• Exactly my thought ! I am actually getting a bit tired of the street style photos, it often looks so planned, overdone, only for the camera, on know/famous/model like people. But that is also why I really enjoyed Krista’s street style captures and the previous MR post with street style photos from the streets. GO go MR!

      • aconstellation

        I think it also helps to take the photos of details only and remove the head/identity. I mean… it’s weird because you’re missing information: what earrings is she wearing? Does she have green hair? Etc. But it helps focus on the clothes. I liked that about Krista’s photos as well. But on the other hand, a street style photographer like The Sartorialist does so much more than just take photos of hot, trendy must-haves and traffic-driving style stars. Yes, he takes photos of famous people, yes he can be credited with making some of those people famous, but he always also pays attention to anything and everyone around him. Surroundings, lighting, moment, vibe. He’s more of a portraitist than a street style photographer I think. And in that sense his photos become more democratic. Anyway we could go on and on about this! It’s really such an interesting subject/phenomenon! So yes, GO MR for always opening up interesting discussions and keeping it real!

  • ThisPersonSleeps

    If I see one more person photographed for street style that’s just wearing a button up backwards… ugh. You don’t look cool.

  • mollie blackwood

    Maybe the issue isn’t dressing authentically but really it’s not knowing what is authentic to oneself. I think most of us that are interested in fashion can be swayed by popular opinion whether we are aware of it or not. When the tide goes one way we tend to follow a little or sometimes a lot. I often ask myself what is authentic to me and I’m not sure I can tell you. Getting dressed is way more psychological than I ever imagined it would be. That’s probably why some people just decided to wear sweatpants every day. Or maybe that’s their true authentic self. HOW WILL WE EVER KNOW?!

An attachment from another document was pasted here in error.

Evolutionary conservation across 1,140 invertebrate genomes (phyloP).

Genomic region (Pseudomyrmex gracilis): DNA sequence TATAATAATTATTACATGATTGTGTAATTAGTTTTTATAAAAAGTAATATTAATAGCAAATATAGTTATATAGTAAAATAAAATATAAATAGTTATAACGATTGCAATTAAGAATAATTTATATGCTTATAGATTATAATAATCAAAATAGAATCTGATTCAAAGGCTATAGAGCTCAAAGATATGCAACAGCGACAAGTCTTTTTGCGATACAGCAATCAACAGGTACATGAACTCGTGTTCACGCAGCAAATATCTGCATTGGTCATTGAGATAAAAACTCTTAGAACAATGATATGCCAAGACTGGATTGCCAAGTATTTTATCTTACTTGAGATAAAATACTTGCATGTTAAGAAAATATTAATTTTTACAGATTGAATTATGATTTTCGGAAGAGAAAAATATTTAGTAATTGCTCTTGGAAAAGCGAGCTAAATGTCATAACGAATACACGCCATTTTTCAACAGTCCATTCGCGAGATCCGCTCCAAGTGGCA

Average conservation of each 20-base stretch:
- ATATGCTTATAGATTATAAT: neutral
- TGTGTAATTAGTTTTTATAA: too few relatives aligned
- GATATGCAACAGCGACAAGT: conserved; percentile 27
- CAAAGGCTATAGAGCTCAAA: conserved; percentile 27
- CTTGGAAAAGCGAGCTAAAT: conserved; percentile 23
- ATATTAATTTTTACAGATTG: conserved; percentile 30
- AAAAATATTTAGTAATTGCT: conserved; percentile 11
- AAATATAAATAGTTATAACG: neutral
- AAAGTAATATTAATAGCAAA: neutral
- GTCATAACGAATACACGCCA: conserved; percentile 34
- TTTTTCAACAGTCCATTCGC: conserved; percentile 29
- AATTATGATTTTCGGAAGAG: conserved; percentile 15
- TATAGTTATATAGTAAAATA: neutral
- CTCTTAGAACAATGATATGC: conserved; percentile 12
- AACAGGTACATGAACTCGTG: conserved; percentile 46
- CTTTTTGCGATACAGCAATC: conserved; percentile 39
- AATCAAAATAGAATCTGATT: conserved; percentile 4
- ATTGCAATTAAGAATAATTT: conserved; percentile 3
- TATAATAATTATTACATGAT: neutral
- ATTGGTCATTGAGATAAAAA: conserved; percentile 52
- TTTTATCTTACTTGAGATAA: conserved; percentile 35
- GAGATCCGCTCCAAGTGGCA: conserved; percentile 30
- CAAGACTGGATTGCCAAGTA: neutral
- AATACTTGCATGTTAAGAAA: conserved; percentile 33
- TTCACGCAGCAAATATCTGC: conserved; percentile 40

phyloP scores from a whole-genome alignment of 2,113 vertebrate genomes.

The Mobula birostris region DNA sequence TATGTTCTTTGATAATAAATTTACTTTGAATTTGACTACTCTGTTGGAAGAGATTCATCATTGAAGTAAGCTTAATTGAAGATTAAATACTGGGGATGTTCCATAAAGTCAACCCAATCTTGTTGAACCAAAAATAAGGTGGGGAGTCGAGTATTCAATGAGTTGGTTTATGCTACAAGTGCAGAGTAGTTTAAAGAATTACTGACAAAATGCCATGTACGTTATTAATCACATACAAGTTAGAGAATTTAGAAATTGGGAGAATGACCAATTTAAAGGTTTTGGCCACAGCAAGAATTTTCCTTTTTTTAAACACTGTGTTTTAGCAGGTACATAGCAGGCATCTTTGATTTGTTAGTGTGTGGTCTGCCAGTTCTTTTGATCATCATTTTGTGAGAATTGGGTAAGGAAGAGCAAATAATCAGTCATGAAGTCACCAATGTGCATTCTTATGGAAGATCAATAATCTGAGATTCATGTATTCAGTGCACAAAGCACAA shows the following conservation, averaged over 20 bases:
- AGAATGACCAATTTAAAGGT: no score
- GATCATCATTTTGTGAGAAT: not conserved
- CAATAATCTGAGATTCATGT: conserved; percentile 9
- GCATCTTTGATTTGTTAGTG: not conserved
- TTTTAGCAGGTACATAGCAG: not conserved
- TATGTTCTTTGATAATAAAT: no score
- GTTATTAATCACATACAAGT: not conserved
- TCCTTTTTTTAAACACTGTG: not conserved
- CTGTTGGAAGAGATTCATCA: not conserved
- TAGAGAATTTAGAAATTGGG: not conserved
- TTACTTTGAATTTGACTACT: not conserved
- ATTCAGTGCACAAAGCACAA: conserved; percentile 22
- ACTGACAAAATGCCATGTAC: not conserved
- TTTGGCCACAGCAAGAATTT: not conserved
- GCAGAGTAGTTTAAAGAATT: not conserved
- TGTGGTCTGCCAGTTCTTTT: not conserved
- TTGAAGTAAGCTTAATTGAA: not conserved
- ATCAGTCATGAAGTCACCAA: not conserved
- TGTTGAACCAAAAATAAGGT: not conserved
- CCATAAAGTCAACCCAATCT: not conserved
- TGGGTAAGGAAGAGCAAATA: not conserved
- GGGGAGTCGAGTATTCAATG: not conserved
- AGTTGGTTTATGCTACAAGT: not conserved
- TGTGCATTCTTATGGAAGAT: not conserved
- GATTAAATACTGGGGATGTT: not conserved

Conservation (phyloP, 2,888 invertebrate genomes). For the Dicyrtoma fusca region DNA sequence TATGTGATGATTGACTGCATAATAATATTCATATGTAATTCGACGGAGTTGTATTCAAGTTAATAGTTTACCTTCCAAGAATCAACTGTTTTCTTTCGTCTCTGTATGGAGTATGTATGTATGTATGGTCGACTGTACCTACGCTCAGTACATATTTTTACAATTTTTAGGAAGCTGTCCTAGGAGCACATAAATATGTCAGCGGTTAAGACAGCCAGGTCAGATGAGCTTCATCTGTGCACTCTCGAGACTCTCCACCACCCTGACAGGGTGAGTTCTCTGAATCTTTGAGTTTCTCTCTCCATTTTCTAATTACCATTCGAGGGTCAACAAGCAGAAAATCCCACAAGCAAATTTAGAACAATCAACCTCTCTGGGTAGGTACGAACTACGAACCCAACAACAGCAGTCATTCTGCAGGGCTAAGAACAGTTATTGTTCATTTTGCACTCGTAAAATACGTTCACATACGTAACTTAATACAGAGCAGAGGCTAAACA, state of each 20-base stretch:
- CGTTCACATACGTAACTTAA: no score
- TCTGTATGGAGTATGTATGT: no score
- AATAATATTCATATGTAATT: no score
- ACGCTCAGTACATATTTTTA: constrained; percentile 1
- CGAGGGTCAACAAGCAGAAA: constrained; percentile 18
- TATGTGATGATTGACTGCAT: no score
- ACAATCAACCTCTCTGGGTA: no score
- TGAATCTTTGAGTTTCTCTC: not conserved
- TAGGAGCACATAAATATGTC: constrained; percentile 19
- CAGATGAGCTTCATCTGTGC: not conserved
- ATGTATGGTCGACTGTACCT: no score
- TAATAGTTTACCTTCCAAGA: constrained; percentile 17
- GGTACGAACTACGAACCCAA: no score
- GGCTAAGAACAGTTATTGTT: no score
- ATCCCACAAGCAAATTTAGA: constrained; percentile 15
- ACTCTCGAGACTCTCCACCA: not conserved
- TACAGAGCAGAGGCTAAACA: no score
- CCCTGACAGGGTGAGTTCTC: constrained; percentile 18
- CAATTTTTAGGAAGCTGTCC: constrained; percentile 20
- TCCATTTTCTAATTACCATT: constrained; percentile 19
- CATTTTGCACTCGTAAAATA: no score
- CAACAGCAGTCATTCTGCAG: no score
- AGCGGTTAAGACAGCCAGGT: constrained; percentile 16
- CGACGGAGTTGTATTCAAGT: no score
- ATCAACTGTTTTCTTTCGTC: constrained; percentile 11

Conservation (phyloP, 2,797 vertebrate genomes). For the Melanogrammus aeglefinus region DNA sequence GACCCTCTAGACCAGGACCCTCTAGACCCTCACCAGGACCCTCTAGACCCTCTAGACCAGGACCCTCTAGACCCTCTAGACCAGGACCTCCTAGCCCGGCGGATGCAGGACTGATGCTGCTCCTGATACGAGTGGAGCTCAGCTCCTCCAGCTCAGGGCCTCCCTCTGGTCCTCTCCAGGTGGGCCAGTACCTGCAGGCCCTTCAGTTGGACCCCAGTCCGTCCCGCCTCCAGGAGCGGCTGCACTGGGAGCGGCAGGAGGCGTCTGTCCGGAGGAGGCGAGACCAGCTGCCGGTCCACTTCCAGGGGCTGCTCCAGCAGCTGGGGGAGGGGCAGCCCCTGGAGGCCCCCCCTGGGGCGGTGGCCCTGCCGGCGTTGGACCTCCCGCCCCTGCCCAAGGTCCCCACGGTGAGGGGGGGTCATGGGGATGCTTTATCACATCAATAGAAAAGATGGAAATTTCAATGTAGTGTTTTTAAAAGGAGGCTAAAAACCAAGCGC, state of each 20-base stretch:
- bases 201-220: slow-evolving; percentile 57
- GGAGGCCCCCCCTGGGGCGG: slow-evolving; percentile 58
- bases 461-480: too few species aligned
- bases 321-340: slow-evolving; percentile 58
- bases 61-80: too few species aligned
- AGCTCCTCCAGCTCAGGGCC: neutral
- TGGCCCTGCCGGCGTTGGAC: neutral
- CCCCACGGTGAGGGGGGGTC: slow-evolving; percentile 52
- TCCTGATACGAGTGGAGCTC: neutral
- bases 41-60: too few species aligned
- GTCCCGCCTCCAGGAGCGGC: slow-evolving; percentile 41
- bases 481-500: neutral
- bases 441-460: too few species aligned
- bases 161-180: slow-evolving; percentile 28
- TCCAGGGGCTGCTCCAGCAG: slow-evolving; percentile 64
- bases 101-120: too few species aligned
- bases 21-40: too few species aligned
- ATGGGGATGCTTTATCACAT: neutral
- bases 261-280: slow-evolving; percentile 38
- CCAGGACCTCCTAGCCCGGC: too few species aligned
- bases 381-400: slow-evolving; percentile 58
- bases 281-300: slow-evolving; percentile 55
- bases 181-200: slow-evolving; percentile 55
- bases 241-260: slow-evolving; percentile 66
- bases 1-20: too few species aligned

• Hannah Cole


  • Noelia

    Couldnt agree more with you Leandra, street style started as something fun and authentic but it has become a way of having a few minutes of fame for people that dont even attend the catwalks. While designers are preaching a new comfortable way of dressing I see that in LFW people dress different and fun no matter what yet there is still that crave being in front row or photographed than discovering new talents and enjoying the collections like it used to be. That is why so many people that actually work on fashion prefer seeing the shows online, rather than being around a bunch of fashion students and bloggers with too much diva attitude. A shame really.


  • Seyra Rico

    Yes, that’s what I’ve noticed, too! I wish we can fast forward or go back to the times when people dress with authenticity.

    Please check out my blog at:

  • Not the issue but how are these people without outerwear in London right now? Its bloody cold! And raining. And generally horrible weather. being cold is basically where I draw the line.


  • Feeling a sense of exposure reading this. I’ve realized how often I dress for others at not myself. I’m so consumed by the fashion industry and so obsessed by ‘who’s wearing what and what I should be buying next’ that I’m not actually asking ‘Do I really like how I look today and Do I look like myself’? If I don’t (as is often the case) I will shrug it off on the basis that ‘it’s the done thing’

    I definitely think it’s okay to emulate an outfit… if you like it, wear it. But if you like said outfit because it means you appear a fashionista and makes you assume you’ll climbs the ranks of street-style greats… it may be best to rethink.

    But are we just being over analytical? Just wear what you wear, do what you do.

    Londoners do. And I think I should take note from my home-city.

    Natalie Emma @ The Twentieth Edition – http://www.thetwentiethedition.blogspot.co.uk

  • Samantha

    I live in Wisconsin, a place where street style photography is relatively non existent. I can’t help but wonder, if one is seeking authenticity in street style, travel to a city where residents are truly not expecting to have their picture taken. Yes, you’ll see a lot of the same uniform, but you’ll see these brilliant little touches of individuality that may surprise you.

  • Somewhat related –

    The past year or so I’ve realized my Polish mother instilled a lot of anxiety about clothing in me. I come from a culture where you’re expected to wear your best clothing to see your immediate family and women wear stilettos to church. “Why didn’t she put in the effort to look nice to see me? Why doesn’t she respect me?” Everyone is watching. Everyone is judging.